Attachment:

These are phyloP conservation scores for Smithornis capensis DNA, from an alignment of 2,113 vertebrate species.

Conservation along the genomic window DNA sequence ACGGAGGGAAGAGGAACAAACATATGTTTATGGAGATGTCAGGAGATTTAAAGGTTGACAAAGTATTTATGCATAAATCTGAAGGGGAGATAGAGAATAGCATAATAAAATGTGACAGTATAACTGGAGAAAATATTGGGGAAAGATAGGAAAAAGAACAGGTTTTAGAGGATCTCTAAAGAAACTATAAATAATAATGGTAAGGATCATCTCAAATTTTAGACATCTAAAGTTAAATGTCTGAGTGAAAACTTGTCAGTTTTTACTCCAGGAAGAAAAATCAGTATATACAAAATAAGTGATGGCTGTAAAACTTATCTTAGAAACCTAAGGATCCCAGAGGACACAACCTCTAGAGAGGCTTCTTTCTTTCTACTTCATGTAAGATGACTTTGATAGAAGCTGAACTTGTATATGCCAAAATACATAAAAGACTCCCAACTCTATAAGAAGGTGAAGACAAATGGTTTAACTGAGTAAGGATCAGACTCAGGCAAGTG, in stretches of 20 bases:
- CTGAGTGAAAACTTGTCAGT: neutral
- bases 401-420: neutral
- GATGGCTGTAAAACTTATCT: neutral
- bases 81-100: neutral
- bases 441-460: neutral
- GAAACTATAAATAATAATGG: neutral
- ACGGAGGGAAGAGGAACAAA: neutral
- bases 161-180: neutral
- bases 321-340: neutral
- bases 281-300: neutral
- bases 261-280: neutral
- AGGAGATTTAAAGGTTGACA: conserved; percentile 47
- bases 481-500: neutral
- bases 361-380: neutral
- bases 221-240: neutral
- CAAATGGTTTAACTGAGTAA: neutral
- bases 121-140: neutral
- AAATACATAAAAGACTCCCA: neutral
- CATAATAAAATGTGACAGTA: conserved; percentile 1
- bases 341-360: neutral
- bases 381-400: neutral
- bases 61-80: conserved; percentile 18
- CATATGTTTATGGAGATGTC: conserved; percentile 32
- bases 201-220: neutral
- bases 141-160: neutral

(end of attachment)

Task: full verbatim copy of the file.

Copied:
These are phyloP conservation scores for Smithornis capensis DNA, from an alignment of 2,113 vertebrate species.

Conservation along the genomic window DNA sequence ACGGAGGGAAGAGGAACAAACATATGTTTATGGAGATGTCAGGAGATTTAAAGGTTGACAAAGTATTTATGCATAAATCTGAAGGGGAGATAGAGAATAGCATAATAAAATGTGACAGTATAACTGGAGAAAATATTGGGGAAAGATAGGAAAAAGAACAGGTTTTAGAGGATCTCTAAAGAAACTATAAATAATAATGGTAAGGATCATCTCAAATTTTAGACATCTAAAGTTAAATGTCTGAGTGAAAACTTGTCAGTTTTTACTCCAGGAAGAAAAATCAGTATATACAAAATAAGTGATGGCTGTAAAACTTATCTTAGAAACCTAAGGATCCCAGAGGACACAACCTCTAGAGAGGCTTCTTTCTTTCTACTTCATGTAAGATGACTTTGATAGAAGCTGAACTTGTATATGCCAAAATACATAAAAGACTCCCAACTCTATAAGAAGGTGAAGACAAATGGTTTAACTGAGTAAGGATCAGACTCAGGCAAGTG, in stretches of 20 bases:
- CTGAGTGAAAACTTGTCAGT: neutral
- bases 401-420: neutral
- GATGGCTGTAAAACTTATCT: neutral
- bases 81-100: neutral
- bases 441-460: neutral
- GAAACTATAAATAATAATGG: neutral
- ACGGAGGGAAGAGGAACAAA: neutral
- bases 161-180: neutral
- bases 321-340: neutral
- bases 281-300: neutral
- bases 261-280: neutral
- AGGAGATTTAAAGGTTGACA: conserved; percentile 47
- bases 481-500: neutral
- bases 361-380: neutral
- bases 221-240: neutral
- CAAATGGTTTAACTGAGTAA: neutral
- bases 121-140: neutral
- AAATACATAAAAGACTCCCA: neutral
- CATAATAAAATGTGACAGTA: conserved; percentile 1
- bases 341-360: neutral
- bases 381-400: neutral
- bases 61-80: conserved; percentile 18
- CATATGTTTATGGAGATGTC: conserved; percentile 32
- bases 201-220: neutral
- bases 141-160: neutral